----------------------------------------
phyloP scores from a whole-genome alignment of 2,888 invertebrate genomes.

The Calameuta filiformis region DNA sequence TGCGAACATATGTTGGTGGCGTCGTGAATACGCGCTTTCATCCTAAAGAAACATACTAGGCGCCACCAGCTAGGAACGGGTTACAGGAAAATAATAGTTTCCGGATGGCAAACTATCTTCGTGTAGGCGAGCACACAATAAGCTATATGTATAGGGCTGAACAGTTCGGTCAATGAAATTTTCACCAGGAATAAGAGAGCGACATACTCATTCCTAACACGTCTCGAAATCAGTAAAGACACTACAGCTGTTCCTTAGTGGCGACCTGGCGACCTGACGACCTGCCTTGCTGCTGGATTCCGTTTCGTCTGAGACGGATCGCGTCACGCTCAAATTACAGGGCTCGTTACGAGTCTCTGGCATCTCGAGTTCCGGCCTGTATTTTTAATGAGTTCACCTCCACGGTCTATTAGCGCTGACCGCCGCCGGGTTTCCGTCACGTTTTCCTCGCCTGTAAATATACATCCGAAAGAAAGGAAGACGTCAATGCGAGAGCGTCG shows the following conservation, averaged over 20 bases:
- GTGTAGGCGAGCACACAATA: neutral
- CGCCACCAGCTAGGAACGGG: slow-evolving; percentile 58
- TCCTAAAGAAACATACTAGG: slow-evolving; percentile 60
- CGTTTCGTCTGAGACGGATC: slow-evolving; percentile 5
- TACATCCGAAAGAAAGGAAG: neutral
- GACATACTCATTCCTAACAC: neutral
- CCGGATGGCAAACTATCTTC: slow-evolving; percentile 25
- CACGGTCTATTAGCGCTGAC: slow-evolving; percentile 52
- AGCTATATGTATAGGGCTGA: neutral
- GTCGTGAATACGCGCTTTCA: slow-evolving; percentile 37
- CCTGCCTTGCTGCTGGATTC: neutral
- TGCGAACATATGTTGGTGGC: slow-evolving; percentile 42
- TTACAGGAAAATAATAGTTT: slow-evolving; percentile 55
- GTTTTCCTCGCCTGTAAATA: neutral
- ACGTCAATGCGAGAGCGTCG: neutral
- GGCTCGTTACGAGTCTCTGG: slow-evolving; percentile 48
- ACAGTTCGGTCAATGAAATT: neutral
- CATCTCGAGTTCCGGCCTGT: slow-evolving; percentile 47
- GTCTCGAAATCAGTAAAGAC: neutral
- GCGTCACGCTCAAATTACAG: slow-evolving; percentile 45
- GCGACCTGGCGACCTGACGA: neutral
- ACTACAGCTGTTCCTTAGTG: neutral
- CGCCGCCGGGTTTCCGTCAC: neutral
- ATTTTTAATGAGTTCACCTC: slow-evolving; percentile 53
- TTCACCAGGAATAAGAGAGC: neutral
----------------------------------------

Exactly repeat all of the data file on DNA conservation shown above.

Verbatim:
phyloP scores from a whole-genome alignment of 2,888 invertebrate genomes.

The Calameuta filiformis region DNA sequence TGCGAACATATGTTGGTGGCGTCGTGAATACGCGCTTTCATCCTAAAGAAACATACTAGGCGCCACCAGCTAGGAACGGGTTACAGGAAAATAATAGTTTCCGGATGGCAAACTATCTTCGTGTAGGCGAGCACACAATAAGCTATATGTATAGGGCTGAACAGTTCGGTCAATGAAATTTTCACCAGGAATAAGAGAGCGACATACTCATTCCTAACACGTCTCGAAATCAGTAAAGACACTACAGCTGTTCCTTAGTGGCGACCTGGCGACCTGACGACCTGCCTTGCTGCTGGATTCCGTTTCGTCTGAGACGGATCGCGTCACGCTCAAATTACAGGGCTCGTTACGAGTCTCTGGCATCTCGAGTTCCGGCCTGTATTTTTAATGAGTTCACCTCCACGGTCTATTAGCGCTGACCGCCGCCGGGTTTCCGTCACGTTTTCCTCGCCTGTAAATATACATCCGAAAGAAAGGAAGACGTCAATGCGAGAGCGTCG shows the following conservation, averaged over 20 bases:
- GTGTAGGCGAGCACACAATA: neutral
- CGCCACCAGCTAGGAACGGG: slow-evolving; percentile 58
- TCCTAAAGAAACATACTAGG: slow-evolving; percentile 60
- CGTTTCGTCTGAGACGGATC: slow-evolving; percentile 5
- TACATCCGAAAGAAAGGAAG: neutral
- GACATACTCATTCCTAACAC: neutral
- CCGGATGGCAAACTATCTTC: slow-evolving; percentile 25
- CACGGTCTATTAGCGCTGAC: slow-evolving; percentile 52
- AGCTATATGTATAGGGCTGA: neutral
- GTCGTGAATACGCGCTTTCA: slow-evolving; percentile 37
- CCTGCCTTGCTGCTGGATTC: neutral
- TGCGAACATATGTTGGTGGC: slow-evolving; percentile 42
- TTACAGGAAAATAATAGTTT: slow-evolving; percentile 55
- GTTTTCCTCGCCTGTAAATA: neutral
- ACGTCAATGCGAGAGCGTCG: neutral
- GGCTCGTTACGAGTCTCTGG: slow-evolving; percentile 48
- ACAGTTCGGTCAATGAAATT: neutral
- CATCTCGAGTTCCGGCCTGT: slow-evolving; percentile 47
- GTCTCGAAATCAGTAAAGAC: neutral
- GCGTCACGCTCAAATTACAG: slow-evolving; percentile 45
- GCGACCTGGCGACCTGACGA: neutral
- ACTACAGCTGTTCCTTAGTG: neutral
- CGCCGCCGGGTTTCCGTCAC: neutral
- ATTTTTAATGAGTTCACCTC: slow-evolving; percentile 53
- TTCACCAGGAATAAGAGAGC: neutral